Our love affair with the BFI’s LOVE season continues. Viv Wilby revisits David Lean’s Doctor Zhivago.
It’s a bit odd that the BFI has chosen Doctor Zhivago as the centrepiece of its LOVE season. Maybe the 50th anniversary of its release made it all too irresistible. There’s not very much love story in Doctor Zhivago. Oh sure, there’s passions and affections, but the lovers don’t even meet until a good, ooh, 90 minutes, into the film. They don’t kiss for at least another hour. Stuff just keeps happening, you see. Other stuff, that keeps them apart, that gets in the way of life and love. “I want to live!” says Dr Yuri Zhivago at various points, or words to that effect. “You have your revolution, I will live my life.” It’s significant that he eschews a career in medical research in favour of general practice. More life that way.
After the very hot and sweaty and blokey Bridge on the River Kwai and Lawrence of Arabia (nary a woman in either of them), David Lean went cold and sparkling and feminine with Doctor Zhivago, his adaptation of Boris Pasternak’s hugely popular anti-Soviet novel. Julie Christie and Geraldine Chaplin are the film’s blonde and brunette angels, swathed in furs, dazzling against the snow. Christie gives probably the best performance of her good mid-60s run as Lara, Zhivago’s muse and mistress. Where she can often be aloof and enigmatic, here she is fleshy and sensual and warm. Chaplin, as Zhivago’s charming, gamine wife (Lean had wanted Audrey Hepburn for the role) gets the best dresses.
Lean had done angsty adultery before, of course, in Brief Encounter. But instead of the tight focus of that film, here the canvas is expansive in both time and space. There is separation and loss and searching and longing over years and Russia’s vast expanse. The story is told in extended flashback: we begin at the end of the Stalinist period, when the harshness of the Communist regime is beginning to thaw. The story proper begins well before the 1917 revolution, well before the start of the First World War. Throughout this time we roam with the characters over thousands of miles – the long, hellish train journey from Moscow to the dacha in the Urals is the film’s standout set piece.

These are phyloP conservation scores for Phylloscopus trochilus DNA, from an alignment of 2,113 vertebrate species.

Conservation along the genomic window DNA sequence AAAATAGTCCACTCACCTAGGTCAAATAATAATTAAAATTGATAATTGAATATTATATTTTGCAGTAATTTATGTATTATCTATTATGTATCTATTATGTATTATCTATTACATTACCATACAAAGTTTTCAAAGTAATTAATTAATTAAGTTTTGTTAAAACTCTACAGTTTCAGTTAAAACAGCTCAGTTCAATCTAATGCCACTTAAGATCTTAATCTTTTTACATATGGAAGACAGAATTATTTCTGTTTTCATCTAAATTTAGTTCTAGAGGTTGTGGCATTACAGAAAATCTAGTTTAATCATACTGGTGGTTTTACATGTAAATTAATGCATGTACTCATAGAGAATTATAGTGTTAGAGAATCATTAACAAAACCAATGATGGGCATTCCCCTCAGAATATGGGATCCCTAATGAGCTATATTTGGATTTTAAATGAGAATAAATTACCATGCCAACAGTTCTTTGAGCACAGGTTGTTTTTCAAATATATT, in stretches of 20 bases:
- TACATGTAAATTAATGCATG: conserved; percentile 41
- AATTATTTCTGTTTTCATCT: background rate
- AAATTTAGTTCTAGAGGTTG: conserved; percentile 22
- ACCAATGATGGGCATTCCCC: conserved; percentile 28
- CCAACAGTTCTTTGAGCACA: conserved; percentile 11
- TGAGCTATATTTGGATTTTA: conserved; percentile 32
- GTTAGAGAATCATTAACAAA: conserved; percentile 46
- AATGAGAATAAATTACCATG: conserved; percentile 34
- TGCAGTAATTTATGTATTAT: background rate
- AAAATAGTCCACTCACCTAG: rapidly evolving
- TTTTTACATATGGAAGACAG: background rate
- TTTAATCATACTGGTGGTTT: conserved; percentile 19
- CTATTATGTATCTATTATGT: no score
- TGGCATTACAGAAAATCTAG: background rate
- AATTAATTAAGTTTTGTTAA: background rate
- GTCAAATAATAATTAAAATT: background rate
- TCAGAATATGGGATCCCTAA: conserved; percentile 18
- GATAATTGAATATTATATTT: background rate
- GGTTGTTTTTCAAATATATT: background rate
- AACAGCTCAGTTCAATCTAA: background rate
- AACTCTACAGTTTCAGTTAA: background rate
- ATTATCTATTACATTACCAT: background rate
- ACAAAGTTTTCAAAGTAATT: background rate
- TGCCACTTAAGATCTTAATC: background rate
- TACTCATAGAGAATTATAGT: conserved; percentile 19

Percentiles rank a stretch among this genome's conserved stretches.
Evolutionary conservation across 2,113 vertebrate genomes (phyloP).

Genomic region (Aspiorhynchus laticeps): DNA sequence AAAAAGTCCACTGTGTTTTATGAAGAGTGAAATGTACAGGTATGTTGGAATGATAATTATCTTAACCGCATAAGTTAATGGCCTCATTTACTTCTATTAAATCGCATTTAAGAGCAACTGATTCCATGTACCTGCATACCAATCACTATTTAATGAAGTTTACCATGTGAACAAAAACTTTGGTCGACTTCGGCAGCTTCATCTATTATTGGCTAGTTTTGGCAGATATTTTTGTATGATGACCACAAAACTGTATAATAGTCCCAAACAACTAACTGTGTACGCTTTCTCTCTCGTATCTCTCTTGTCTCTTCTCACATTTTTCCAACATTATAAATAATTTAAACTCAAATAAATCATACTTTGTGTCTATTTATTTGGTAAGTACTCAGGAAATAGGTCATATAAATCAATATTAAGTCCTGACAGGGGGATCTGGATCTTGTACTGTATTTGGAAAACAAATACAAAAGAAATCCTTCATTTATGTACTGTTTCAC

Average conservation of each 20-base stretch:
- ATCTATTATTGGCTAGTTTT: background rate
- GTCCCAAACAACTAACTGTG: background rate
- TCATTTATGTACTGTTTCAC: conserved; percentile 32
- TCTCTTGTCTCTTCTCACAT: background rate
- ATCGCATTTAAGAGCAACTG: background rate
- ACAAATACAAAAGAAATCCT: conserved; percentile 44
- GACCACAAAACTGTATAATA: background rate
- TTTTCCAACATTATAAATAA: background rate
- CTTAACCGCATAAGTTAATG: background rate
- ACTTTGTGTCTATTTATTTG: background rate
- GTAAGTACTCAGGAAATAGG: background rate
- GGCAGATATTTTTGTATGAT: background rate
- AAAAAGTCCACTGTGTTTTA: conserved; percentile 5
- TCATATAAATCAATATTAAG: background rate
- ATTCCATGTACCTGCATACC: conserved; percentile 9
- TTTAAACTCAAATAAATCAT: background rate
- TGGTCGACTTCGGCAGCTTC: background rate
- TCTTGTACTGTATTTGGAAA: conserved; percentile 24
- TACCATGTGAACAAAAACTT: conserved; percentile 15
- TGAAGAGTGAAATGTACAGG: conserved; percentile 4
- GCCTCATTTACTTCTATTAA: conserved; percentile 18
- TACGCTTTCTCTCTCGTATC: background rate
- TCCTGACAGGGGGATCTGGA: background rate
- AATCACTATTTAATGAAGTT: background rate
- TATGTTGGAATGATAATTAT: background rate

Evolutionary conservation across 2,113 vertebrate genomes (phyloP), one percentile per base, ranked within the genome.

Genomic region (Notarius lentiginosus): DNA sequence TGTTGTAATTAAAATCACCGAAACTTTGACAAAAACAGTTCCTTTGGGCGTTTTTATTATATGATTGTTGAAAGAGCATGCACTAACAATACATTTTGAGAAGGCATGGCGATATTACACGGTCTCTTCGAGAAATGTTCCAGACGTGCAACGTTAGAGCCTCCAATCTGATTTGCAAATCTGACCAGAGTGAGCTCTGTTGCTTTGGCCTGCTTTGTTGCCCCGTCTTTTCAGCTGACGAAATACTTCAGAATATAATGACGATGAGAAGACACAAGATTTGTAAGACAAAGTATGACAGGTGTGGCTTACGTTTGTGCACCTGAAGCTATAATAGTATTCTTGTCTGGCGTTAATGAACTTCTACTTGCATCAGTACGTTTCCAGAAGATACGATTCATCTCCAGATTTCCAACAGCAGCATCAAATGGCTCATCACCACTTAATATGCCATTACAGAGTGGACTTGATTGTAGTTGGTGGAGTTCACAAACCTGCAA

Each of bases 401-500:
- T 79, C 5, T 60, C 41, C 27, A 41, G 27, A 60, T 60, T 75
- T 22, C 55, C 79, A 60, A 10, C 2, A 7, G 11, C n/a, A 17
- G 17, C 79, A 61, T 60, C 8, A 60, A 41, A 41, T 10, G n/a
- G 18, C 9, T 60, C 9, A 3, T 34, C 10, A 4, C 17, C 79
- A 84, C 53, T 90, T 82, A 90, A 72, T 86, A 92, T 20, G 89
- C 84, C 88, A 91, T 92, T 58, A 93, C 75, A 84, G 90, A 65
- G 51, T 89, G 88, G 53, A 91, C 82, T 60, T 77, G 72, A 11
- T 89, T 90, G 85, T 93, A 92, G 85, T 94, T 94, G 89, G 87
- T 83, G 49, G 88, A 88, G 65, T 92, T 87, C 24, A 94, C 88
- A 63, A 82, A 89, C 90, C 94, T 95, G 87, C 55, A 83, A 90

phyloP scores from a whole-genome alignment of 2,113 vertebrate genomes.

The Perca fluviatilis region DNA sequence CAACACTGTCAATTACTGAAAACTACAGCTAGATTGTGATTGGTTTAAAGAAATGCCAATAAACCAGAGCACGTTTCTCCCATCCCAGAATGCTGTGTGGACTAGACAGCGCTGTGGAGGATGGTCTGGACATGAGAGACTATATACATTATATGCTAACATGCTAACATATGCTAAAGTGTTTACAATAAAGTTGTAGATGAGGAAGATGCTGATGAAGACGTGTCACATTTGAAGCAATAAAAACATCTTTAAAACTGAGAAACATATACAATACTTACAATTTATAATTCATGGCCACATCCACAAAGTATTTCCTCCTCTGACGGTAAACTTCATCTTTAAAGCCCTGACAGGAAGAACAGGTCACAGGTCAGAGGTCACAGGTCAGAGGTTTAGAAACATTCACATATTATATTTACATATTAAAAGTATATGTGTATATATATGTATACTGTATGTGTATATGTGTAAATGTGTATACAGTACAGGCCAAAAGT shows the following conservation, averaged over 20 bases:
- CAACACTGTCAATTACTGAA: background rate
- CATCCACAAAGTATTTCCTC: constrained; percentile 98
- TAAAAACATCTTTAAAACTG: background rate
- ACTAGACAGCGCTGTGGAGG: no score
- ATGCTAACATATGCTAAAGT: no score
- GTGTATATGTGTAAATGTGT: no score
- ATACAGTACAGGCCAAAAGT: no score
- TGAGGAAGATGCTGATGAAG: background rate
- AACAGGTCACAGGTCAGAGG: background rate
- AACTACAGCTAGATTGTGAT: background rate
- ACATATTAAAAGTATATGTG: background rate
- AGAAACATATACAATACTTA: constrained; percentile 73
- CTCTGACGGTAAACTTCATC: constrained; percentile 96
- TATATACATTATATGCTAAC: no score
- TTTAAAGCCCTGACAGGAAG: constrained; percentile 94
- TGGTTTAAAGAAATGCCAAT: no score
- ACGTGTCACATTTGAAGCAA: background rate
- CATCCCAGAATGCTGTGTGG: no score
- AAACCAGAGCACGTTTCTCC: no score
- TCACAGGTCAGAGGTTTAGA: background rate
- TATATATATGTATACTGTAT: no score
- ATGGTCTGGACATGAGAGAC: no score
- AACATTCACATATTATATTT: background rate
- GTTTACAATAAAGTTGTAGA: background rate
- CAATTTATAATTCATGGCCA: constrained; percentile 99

The cast is international and starry and there’s great fun to be had watching them spark off each other. There’s a fascinating mix of actor-types, from classical theatrical British, (Alec Guinness and Ralph Richardson), classical theatrical Irish (Siobhan McKenna and Jack McGowran) British New Wave (Tom Courtenay, Rita Tushingham and Christie) and American Method (Rod Steiger). There’s a memorable cameo by Klaus Kinski as a raging, chained prisoner and Alan Bradley from Coronation Street has a small, expository role in the film’s opening scene.
At the centre of it all is Egyptian matinee idol Omar Sharif as Zhivago. He reportedly had to endure many painful hours in makeup to disguise his Mediterranean looks. His hair was straightened and his hairline raised and I swear they did something to his eyes to make them larger and rounder and more glistening. He still never looks particularly Russian or Eurasian, his slight ethnic difference sort of works; Zhivago is supposed to be from the eastern part of Russia, while the other characters are chiefly Muscovite. In any case, as the BFI programmer noted at the screening, Lean was never very interested in ethnic authenticity, so neither should we be. Sharif remains, it goes without saying, utterly gorgeous: and he and Julie Christie are so beautiful together it almost hurts. Everyone is good, although Guinness is too old and miscast as Zhivago’s half-brother, the seditionary Yevgraf, and I find Tom Courtney a little less than convincing in his later scenes, which remind me too much of Billy Liar’s fantasies. The best work is probably done by Rod Steiger as Lara’s seducer, the cynical and debauched, but complex and human, Komarovsky. Steiger’s not really good looking enough — Lean had wanted Marlon Brando, then James Mason — but it doesn’t matter and his beefiness offsets Sharif’s delicacy nicely.